Most Christchurch car owners do not realise how surprisingly complex a car respray is. It’s a complicated art augmented with science in succedent layer upon layer of primer, protection, pigment and finishes.
Car resprays are not simply incremental layers of paint sprayed all over, dry and drive off. It involves highly researched techniques and products, and the molecular chemical relationship between these layers. And it all starts with a primer - no, don’t even think about skimping on this “unseen” foundation.
If you are worried it will affect your final colour, then have a quick read about its vital function as well as its relationship with your final respray colour.
Starting At The Beginning
A car respray starts with a quality layer of primer that sets the tone for the success of your car respray as a whole. A bad primer layer equals a botched paint job. Primer has multiple functions, such as:
- A leveller that resolves imperfections and smooths out the “canvas”
- A protector from corrosion, temperature fluctuation, scratches, UV, etc
- An adhesive that ensures subsequent colour layers stick to the car
- A colour augmenter and differentiator
- A paint type facilitator
Layers And More Layers
The primer layer is followed by the 'base coat' which contains the main colour and effects and ultimately defines the final colour and appearance, whether glossy finish, metallic, or pearlescent. A long, laborious wet colour-sanding, cleaning, sanding phase takes place before any other layers are added or no amount of finishing clear coat will look glossy.
A triple-layer paint process would then have a 'mid coat' added at this stage which adds luxurious depth and richness to the overall look.
Lastly, the 'clear coat' gives a colourless, glossy layer that protects the layers underneath. It can be basic gloss or a mirror-like gloss.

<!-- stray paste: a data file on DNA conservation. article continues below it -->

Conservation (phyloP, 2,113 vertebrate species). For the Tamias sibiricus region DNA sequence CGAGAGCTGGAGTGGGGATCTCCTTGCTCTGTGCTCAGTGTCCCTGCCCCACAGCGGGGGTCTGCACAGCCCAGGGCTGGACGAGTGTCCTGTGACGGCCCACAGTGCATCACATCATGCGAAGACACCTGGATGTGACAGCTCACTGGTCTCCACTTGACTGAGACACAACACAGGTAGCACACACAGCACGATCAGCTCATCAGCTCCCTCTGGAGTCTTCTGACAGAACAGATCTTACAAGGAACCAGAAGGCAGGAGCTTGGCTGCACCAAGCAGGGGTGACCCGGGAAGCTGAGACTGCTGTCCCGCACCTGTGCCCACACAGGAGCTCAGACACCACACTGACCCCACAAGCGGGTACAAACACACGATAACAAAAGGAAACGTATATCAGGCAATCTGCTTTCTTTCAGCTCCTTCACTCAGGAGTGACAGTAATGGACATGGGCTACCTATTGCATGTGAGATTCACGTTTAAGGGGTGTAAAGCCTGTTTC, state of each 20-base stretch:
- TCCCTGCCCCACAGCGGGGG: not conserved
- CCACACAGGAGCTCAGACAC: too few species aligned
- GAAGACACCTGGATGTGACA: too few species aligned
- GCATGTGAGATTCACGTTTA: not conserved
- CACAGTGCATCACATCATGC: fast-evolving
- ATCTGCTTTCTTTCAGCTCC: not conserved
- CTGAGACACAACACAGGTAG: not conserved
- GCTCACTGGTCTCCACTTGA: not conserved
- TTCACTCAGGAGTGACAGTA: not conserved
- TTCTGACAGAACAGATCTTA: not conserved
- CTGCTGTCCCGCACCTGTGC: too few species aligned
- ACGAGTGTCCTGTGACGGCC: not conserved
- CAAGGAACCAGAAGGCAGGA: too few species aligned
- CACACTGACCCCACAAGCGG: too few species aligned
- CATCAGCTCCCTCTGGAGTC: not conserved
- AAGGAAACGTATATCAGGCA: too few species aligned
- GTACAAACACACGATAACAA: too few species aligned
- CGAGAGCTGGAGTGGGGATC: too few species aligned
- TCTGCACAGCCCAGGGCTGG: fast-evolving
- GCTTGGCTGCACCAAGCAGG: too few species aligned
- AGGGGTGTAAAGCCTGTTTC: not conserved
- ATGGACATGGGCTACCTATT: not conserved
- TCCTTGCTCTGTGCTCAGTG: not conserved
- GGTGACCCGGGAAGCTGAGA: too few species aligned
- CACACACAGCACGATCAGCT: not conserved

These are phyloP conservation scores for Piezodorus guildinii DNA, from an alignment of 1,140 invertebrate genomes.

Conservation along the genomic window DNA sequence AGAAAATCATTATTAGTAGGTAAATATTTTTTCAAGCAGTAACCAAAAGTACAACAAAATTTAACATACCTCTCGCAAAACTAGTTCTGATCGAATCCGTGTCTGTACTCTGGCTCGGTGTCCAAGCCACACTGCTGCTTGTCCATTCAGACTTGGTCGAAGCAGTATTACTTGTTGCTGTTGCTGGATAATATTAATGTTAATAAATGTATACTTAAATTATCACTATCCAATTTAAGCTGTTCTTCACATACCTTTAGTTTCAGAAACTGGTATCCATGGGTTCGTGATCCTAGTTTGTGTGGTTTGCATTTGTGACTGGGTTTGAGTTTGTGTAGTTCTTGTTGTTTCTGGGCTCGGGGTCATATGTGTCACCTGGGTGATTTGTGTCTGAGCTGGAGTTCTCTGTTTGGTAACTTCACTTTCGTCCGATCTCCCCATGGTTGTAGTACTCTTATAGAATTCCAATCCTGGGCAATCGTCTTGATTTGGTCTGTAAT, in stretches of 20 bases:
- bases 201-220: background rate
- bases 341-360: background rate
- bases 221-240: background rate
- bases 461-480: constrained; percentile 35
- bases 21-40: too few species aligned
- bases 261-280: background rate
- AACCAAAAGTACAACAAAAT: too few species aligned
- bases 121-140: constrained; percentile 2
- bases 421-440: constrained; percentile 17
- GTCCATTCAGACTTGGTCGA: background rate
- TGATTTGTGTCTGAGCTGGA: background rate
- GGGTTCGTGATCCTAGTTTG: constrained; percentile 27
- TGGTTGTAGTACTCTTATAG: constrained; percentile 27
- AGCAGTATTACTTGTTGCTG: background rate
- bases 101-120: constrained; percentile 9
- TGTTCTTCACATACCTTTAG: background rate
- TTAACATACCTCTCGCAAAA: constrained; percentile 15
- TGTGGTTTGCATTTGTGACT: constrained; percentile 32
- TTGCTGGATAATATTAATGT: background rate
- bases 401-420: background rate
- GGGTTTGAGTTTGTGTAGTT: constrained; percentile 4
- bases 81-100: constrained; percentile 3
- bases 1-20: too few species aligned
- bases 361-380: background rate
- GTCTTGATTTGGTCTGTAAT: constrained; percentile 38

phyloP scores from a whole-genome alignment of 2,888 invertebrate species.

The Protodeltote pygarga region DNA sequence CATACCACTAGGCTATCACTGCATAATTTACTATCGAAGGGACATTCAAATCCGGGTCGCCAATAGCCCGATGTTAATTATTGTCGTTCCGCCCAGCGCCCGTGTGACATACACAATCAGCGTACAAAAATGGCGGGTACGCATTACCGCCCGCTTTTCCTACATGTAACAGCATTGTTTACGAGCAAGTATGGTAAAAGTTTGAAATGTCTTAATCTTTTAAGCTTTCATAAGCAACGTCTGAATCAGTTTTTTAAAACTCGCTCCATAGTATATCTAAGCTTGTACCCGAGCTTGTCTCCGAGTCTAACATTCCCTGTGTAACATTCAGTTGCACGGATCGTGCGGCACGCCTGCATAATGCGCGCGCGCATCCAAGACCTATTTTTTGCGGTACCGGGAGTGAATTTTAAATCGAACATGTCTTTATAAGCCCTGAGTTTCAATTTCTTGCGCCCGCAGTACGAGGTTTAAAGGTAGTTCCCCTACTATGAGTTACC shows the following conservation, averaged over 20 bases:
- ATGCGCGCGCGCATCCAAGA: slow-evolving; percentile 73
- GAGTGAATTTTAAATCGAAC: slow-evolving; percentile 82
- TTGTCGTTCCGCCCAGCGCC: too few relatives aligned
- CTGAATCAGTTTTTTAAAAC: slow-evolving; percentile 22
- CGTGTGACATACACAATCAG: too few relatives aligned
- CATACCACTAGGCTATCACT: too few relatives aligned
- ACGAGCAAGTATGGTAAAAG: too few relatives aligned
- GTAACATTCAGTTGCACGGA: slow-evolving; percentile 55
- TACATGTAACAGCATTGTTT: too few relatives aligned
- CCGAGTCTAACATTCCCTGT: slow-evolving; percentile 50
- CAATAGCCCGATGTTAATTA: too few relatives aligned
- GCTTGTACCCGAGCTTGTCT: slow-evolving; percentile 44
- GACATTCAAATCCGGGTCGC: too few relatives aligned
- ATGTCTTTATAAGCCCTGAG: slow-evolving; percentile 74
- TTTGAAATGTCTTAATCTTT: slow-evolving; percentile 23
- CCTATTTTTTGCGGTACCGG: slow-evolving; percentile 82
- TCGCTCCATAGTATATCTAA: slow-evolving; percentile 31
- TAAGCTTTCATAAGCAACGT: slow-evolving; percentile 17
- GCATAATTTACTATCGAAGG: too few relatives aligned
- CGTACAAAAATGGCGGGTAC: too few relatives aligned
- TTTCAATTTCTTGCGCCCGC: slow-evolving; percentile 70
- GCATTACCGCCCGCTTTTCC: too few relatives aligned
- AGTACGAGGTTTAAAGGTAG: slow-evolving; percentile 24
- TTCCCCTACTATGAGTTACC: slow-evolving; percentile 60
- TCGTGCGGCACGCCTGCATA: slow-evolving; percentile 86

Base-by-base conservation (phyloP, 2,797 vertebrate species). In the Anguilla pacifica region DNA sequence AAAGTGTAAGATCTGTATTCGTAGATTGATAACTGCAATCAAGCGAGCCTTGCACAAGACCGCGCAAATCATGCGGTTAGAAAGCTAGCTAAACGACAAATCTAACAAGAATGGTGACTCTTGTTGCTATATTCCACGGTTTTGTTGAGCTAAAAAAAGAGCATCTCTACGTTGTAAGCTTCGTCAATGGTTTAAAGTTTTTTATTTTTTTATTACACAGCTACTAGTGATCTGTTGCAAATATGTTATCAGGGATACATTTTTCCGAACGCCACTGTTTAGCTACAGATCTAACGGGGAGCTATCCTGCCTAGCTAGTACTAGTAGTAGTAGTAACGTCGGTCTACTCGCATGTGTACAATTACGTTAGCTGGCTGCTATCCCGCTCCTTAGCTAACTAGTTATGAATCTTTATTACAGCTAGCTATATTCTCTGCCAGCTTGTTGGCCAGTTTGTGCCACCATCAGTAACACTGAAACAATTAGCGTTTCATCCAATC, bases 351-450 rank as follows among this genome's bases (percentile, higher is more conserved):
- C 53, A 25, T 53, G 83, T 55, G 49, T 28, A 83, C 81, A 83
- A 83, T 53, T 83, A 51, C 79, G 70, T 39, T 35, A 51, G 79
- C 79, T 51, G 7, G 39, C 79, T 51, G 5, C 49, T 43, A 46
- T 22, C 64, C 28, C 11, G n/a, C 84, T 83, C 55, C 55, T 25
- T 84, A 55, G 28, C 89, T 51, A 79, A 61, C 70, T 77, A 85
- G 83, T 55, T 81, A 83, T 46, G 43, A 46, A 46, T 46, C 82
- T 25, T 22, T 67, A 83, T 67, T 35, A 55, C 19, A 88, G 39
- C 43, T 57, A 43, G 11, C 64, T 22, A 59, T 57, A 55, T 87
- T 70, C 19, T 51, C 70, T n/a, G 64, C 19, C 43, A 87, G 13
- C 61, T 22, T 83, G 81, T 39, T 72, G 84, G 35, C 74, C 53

Don’t Primers Have Colours?
Primer colours are limited to white, black, grey and red. The primer colour you choose might affect your final colour and years of experience and experimenting can teach you the subleties.
Black primers will deepen a colour and while extra coats of colour, e.g. yellow, will brighten the colur it will retain a subtle depth to it. Note: the more layers of colour paint sprayed on, the more sanding and cleaning, time, labour and cost involved.
Black primer is great for very dark colour resprays or if you want to customise a colour by giving it a subtly darker tone, deeper hue and richness.
Grey primer is the most widely used due to its neutrality. It is great for metallic-based paints and almost any colour you choose. Note: it might dull down the colour slightly.
White primer is also a popular choice because it delivers vibrancy and, unlike grey, will brighten a colour, not dull it down. It will suit lots of different colours but don’t use it with darker colours or you won’t get a rich finish.
Red primer (a.k.a. Red oxide) is great for smoothing out flaws along the surface and has excellent anti-corrosion properties which makes is a good choice for more exposed areas. It hardly affects the colour of the respray and, if at all, it might be a fraction darker.
Primer can affect teh final colour of your car respray and, if you are experienced, you can use that to customise the final colour.
Chat to our team of car respray experts in Christchurch about automotive paints and primers today!. Ph 09 276 4911